D I S C O V E R    L I F E   
Bee Hunt! Odonata Lepidoptera 
  HomeAll Living ThingsIDnature guidesGlobal mapperAlbumsLabelsSearch
  AboutNewsEventsResearchEducationProjectsStudy sitesHelp


Vespula austriaca (Panzer, 1799)
CUCKOO YELLOWJACKET
Vespa borealis; Smith; Vespa arborea; Vespa biloba; Schilling; Vespa infernalis; De saussure; Vespa tripunctata; Packard; Torre

Life   Insecta   Hymenoptera   Vespoidea   Vespidae   Vespula

Vespula austriaca, face
© altered from Miller 1961by Grace Chen · 1
Vespula austriaca, face

Click on map for details about points.

Links
80x5 - 240x3 - 240x4 - 320x1 - 320x2 - 320x3 - 640x1 - 640x2
Set display option above.
Click on images to enlarge.
Vespula austriaca, male abdomen
© altered from Miller 1961by Grace Chen · 1
Vespula austriaca, male abdomen
Vespula austriaca, female abdomen
© altered from Miller 1961by Grace Chen · 1
Vespula austriaca, female abdomen

Vespula austriaca, distribution
© from Akre 1981 · 1
Vespula austriaca, distribution
Vespula austriaca, distribution
© Miller 1961 · 1
Vespula austriaca, distribution

Vespula austriaca
Adalbert Goertz · 1
Vespula austriaca
Overview
Akre, R.D., A. Greene, J.F. MacDonald, P.J. Landholt, and H.G. Davis. (1981). Yellowjackets of North America, North of Mexico. U.S. Department of Agriculture, Washington, D.C. Handbook #552.


Vespula austriaca, a rarely collected species, is widespread throughout the Boreal Region of North America (fig. 46). An obligatory social parasite of Palearctic V. rufa, V. austriaca does not possess a worker caste and is dependent on host workers to rear its brood of new males and queens. Various workers (Carpenter and Pack-Beresford, 1903; Pack-Beresford, 1901; Sharp, 1903; Weyrauch, 19,97) described certain aspects of the biology of V. austriaca and its host V. rufa as summarized in Spradber (1973a). V. austriaca is sympatric with a number of potential V. rufa group hosts (Miller, 1961); however, our studies indicated that V. acadica was the most likely host. During the summer of 1978, two colonies of V. acadica, each with a V. austriaca queen, were collected in northern Idaho near the small town of Harvard. These are the first records of this social parasite being taken from nests of a Nearctic yellowjacket (Reed et al., 1979).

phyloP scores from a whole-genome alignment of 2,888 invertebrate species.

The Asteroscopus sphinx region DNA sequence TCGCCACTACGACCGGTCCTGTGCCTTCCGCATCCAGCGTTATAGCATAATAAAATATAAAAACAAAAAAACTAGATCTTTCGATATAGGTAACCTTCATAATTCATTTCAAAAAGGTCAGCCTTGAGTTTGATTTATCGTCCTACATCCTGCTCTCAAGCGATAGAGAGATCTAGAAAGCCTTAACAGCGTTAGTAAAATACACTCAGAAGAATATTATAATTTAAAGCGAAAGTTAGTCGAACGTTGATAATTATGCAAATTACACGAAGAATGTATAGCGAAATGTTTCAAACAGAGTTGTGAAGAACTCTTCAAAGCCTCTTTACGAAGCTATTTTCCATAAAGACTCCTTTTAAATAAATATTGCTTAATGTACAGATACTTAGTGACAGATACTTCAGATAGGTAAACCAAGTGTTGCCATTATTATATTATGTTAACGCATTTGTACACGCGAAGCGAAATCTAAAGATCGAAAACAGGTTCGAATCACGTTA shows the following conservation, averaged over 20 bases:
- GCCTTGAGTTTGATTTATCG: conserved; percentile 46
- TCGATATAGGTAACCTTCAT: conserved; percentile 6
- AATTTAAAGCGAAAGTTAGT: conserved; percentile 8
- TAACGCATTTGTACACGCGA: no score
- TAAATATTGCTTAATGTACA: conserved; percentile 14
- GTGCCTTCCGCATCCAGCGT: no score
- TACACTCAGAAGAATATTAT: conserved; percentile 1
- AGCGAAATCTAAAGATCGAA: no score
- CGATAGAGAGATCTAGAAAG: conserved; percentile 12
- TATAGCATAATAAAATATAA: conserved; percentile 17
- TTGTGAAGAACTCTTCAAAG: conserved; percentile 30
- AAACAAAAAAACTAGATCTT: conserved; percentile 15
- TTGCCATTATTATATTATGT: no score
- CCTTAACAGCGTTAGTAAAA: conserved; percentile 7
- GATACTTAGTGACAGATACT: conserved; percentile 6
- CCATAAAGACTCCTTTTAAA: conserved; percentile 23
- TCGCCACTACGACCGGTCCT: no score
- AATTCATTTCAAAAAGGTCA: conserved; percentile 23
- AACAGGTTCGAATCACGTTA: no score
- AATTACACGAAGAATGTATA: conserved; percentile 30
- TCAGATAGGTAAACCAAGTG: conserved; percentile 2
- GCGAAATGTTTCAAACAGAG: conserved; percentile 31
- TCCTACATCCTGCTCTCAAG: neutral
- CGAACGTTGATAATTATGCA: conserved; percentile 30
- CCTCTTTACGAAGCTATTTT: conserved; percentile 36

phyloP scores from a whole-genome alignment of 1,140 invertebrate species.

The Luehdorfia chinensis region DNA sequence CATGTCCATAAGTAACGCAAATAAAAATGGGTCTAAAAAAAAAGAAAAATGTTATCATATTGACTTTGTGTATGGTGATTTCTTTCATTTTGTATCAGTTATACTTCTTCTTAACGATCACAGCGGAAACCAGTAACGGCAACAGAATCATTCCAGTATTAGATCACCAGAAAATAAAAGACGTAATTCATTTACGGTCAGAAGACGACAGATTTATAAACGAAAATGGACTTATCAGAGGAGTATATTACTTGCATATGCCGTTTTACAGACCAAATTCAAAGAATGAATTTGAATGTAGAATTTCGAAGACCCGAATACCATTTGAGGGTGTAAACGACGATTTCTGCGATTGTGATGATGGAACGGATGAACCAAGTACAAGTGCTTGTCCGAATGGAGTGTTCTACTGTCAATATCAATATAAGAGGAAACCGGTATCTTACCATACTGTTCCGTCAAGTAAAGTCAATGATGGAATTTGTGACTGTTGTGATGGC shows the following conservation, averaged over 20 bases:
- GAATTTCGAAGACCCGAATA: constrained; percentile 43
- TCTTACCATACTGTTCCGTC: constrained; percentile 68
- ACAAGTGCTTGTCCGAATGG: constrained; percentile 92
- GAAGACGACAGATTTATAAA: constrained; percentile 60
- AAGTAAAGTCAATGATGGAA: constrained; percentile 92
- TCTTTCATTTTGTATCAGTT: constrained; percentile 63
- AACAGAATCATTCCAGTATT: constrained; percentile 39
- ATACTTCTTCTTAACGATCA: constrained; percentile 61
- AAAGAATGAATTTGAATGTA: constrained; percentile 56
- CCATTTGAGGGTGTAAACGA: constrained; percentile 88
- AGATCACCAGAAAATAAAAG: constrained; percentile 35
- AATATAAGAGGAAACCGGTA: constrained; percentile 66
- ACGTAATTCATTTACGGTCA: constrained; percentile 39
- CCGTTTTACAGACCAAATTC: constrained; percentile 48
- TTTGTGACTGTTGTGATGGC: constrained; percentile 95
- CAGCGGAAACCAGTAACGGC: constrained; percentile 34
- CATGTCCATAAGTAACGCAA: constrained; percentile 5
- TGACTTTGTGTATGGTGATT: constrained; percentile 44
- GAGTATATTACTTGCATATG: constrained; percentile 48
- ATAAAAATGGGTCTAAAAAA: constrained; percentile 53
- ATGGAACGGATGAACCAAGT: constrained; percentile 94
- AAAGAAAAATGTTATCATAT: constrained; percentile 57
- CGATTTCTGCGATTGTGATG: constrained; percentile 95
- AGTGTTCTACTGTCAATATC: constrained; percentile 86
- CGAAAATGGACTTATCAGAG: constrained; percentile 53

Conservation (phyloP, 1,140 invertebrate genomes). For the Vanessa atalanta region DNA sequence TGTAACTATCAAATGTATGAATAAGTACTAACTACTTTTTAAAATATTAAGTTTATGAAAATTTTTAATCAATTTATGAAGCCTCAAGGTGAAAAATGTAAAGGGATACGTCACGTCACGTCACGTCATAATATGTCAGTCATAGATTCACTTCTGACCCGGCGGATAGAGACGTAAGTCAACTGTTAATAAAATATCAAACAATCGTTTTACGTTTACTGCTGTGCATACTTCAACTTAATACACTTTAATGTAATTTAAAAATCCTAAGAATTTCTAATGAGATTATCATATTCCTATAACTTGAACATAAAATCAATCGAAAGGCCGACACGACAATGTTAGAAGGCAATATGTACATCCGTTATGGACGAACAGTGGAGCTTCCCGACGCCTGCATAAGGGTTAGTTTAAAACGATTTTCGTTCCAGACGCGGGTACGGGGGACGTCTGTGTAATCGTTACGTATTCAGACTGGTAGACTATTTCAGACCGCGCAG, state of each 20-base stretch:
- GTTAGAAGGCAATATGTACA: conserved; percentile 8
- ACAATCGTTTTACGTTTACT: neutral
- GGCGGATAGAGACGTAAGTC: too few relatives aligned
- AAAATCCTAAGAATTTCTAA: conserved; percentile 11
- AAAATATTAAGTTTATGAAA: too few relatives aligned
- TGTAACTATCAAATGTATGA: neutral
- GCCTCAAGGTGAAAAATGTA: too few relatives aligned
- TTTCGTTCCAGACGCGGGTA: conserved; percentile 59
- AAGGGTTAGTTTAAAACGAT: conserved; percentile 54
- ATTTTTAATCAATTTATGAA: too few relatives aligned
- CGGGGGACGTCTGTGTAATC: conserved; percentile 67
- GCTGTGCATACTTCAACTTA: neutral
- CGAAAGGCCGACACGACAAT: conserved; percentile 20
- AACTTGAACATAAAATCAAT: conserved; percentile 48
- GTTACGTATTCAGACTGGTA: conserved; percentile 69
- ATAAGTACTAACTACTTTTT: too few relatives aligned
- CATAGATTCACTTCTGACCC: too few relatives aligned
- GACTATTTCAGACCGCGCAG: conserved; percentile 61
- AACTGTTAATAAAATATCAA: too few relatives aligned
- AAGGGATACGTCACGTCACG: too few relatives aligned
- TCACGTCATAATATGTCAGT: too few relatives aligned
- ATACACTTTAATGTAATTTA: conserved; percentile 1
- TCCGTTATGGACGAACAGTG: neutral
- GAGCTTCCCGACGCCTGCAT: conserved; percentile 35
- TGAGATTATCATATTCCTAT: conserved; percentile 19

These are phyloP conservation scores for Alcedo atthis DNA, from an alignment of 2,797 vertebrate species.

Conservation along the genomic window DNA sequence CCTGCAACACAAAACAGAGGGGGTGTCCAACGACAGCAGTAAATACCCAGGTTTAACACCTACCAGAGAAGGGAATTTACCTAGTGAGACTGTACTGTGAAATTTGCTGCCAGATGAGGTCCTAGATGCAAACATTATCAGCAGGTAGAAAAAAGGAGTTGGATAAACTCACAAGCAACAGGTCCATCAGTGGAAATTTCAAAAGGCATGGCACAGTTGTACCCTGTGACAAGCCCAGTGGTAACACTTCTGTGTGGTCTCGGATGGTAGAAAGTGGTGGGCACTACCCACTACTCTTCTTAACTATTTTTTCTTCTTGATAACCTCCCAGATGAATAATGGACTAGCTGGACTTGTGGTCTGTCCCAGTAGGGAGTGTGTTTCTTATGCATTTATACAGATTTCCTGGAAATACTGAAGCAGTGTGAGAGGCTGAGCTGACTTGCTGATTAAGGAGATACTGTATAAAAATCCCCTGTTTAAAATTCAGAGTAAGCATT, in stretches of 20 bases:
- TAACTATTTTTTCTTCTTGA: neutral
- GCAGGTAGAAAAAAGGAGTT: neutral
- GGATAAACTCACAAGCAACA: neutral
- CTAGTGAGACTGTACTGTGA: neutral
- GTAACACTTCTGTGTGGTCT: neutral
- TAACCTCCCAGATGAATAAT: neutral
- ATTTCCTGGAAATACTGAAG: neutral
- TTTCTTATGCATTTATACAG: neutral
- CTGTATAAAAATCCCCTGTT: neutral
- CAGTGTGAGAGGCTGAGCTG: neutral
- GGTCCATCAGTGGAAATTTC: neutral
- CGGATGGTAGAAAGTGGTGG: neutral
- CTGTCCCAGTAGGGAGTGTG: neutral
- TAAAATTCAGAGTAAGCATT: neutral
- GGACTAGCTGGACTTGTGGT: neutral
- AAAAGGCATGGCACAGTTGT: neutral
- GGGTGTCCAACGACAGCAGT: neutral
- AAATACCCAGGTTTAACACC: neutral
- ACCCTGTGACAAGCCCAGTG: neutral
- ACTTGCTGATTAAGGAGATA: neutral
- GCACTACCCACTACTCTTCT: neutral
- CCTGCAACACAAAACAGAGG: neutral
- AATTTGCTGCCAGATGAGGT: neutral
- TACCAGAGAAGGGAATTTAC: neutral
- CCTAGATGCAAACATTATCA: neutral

Reprinted with permission from: Miller, C.D.F. 1961 Taxonomy and Distribution of Nearctic Vespula. The Canadian Entomologist Supplement 22.


Diagnostic Characters
Color.—Black with yellow markings. Structure.—Neuter caste lacking; malar space less than half as long as the penultimate antennal segment; apical margin of the female clypeus much projecting with prominent raised lateral angles; extensor surface of hind tibiae bearing long erect hairs, scattered over the entire length (Fig. 5); male genitalia as in Fig. 14. Abdominal Color Patterns.—as in Figs. 42, 45. Facial Color Pattern.—as in Fig. 77.

This is a Holarctic species which, though widespread throughout the Boreal region of North America, is rare in comparison to most others.

Discussion
This species is relatively stable over its entire range. Ecological Notes.—In Europe this species has been recorded from nests of Vespula rufa (Linné.). So far it has never been taken from a nest of a Nearctic species, however, an examination of its range indicates that it could be parasitic on a number of species especially those which have close structural affinities to V. rufa. Further study of this species should reveal its parasitic habits here.

Identification
Yellow markings on the scape often appear narrow and their margins irregular.

Supported by

Hosts · map
FamilyScientific name @ source (records)
Asteraceae  Taraxacum officinale @ I_ADG (1)

go to Discover Life's Facebook group

Updated: 2018-11-20 00:24:04 gmt
Discover Life | Top
© Designed by The Polistes Corporation